When we do our market analysis, we go through a ton of different indexes all over the world.
But specifically within the U.S. you have things like the S&P500, Russell2000, Nasdaq100 and of course the Dow Jones Industrial & Transportation Averages. These are just a few of the most popular ones.
You can go on and on with the Value Line Indexes, Wilshire 5000, NYSE Composite and the list goes on and on.
They all serve a purpose in our analysis and all represent the market in different ways, whether it be using market capitalization, broadness of measurements and even specific sector exposure.
But you know one that doesn’t get the credit it deserves?
You can argue that Financials are the most important sector in America. Berkshire is the largest component of the S&P Financials Sector Index (13% weighting). You can argue Industrials are the most important sector in America, considering it has the highest positive correlation with the S&P500 among all S&P Sectors. And Berkshire has a ton of exposure there as well (think Railroads and UPS for example).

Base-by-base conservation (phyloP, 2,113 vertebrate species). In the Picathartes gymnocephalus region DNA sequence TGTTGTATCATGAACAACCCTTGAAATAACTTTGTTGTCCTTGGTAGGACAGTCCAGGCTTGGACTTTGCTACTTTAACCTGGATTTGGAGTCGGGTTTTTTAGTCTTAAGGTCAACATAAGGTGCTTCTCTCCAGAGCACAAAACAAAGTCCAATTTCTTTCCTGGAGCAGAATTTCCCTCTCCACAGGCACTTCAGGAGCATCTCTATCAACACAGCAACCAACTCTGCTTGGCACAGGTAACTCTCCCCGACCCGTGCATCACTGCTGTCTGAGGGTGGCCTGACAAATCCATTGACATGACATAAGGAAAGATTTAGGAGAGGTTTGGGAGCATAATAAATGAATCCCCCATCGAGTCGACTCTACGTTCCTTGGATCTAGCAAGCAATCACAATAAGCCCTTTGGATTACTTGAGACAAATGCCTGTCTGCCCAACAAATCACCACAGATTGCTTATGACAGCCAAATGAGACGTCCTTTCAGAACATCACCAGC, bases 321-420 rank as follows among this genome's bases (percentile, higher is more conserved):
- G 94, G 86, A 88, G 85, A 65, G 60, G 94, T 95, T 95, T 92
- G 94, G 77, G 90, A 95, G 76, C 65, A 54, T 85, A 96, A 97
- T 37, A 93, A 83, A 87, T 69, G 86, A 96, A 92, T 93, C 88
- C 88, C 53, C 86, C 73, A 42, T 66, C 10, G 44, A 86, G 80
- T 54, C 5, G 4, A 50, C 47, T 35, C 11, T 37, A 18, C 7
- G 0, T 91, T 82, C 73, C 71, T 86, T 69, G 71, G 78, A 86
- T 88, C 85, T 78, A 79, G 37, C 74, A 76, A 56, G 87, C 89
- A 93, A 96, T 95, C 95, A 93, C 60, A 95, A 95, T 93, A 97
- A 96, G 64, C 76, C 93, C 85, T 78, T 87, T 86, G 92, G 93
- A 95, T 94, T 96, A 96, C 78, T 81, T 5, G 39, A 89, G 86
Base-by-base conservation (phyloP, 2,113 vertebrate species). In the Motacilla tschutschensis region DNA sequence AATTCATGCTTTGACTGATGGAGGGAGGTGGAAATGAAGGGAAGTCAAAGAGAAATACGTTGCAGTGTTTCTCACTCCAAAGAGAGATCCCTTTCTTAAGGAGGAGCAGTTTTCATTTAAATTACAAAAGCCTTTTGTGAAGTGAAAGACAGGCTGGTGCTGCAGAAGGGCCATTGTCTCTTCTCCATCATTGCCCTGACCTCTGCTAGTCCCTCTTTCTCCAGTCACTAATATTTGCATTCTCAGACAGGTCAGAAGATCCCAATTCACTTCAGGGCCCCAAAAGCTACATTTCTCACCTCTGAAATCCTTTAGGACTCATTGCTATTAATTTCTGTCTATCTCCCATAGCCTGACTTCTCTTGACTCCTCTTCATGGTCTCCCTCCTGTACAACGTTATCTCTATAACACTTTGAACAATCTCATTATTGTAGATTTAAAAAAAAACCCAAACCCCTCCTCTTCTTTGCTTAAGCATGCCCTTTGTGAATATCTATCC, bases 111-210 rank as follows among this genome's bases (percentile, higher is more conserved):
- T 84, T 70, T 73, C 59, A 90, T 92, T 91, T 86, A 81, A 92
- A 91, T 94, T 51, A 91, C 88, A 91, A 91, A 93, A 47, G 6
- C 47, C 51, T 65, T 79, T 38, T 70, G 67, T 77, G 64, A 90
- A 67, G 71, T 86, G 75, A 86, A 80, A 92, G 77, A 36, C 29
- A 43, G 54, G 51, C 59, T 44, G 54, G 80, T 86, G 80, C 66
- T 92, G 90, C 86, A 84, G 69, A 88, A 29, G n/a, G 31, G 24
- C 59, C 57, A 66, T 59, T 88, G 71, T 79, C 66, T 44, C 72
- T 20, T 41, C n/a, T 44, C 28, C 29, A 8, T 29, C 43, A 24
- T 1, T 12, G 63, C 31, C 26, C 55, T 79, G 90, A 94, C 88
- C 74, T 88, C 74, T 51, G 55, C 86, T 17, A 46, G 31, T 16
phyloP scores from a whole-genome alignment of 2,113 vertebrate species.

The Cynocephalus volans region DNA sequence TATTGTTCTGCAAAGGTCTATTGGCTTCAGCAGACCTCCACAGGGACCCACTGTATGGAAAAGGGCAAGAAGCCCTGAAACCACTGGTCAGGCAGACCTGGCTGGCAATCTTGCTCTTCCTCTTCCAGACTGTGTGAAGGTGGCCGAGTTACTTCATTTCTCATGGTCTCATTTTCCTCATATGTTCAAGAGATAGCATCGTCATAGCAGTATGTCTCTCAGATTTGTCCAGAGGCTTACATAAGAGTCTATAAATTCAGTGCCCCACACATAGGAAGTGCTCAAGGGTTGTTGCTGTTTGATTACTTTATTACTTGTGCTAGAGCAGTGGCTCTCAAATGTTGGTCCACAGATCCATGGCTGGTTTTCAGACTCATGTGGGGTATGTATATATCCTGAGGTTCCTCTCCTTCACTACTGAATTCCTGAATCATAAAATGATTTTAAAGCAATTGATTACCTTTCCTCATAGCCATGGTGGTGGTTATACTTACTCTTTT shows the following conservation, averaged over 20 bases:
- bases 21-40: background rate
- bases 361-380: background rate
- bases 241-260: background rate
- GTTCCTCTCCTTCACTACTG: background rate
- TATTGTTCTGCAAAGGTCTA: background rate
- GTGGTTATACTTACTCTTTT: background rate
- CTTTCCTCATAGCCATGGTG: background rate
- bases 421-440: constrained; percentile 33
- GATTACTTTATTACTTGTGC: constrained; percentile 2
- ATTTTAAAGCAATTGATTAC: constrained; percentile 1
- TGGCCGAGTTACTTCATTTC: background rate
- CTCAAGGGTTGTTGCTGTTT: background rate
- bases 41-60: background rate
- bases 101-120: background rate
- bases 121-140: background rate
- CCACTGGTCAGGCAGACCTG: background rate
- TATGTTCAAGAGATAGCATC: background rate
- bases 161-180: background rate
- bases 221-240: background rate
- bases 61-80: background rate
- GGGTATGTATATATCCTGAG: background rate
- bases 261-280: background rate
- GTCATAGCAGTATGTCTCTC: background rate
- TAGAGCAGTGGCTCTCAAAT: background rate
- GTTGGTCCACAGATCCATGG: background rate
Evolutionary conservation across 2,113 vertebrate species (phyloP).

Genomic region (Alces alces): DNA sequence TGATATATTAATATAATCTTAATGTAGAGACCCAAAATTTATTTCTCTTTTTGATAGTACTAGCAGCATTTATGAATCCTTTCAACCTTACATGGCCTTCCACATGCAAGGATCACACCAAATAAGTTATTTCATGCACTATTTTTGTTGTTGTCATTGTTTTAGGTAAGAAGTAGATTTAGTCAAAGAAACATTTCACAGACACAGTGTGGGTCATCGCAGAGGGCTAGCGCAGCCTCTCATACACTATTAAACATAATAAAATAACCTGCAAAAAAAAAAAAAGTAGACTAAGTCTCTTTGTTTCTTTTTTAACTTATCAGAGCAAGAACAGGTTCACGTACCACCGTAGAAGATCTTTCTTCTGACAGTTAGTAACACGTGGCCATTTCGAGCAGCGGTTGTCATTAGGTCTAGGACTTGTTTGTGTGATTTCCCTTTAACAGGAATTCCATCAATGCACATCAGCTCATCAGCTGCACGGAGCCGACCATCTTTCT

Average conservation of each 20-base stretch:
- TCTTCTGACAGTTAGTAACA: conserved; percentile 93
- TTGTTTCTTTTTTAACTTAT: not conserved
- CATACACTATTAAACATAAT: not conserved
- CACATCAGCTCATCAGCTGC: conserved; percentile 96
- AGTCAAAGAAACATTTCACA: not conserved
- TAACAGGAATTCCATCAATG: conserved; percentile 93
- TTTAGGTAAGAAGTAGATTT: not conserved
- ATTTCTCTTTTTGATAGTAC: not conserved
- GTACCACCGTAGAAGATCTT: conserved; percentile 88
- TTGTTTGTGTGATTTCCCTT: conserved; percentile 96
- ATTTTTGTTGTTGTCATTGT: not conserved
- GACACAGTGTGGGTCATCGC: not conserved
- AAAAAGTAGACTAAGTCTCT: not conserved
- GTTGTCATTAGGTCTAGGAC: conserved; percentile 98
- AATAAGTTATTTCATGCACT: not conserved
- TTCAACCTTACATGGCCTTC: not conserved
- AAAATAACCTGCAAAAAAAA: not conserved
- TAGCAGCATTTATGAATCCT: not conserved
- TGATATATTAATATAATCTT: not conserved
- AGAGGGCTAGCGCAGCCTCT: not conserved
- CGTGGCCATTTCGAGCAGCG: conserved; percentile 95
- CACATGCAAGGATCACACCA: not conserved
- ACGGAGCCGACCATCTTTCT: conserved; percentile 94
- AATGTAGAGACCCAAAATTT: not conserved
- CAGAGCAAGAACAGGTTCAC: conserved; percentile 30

So when it comes down to it, as Berkshire goes, so goes the market.
It’s an important Index, just like all those others.
And if you had to tell the story about the market market this year, I think this chart really does a good job of that:
How this consolidation resolves will likely tell us a lot about the next direction of the market overall.
If Berkshire is breaking out of this base, do you want to be long stocks?
If Berkshire is breaking down from this massive range, do you want to be long stocks?
So if you’re looking for a bellwether, this is probably it.
New lows are no bueno. New highs are muy bueno.
That’s how I see it for Uncle Warren.
How do you see it?
Do you agree?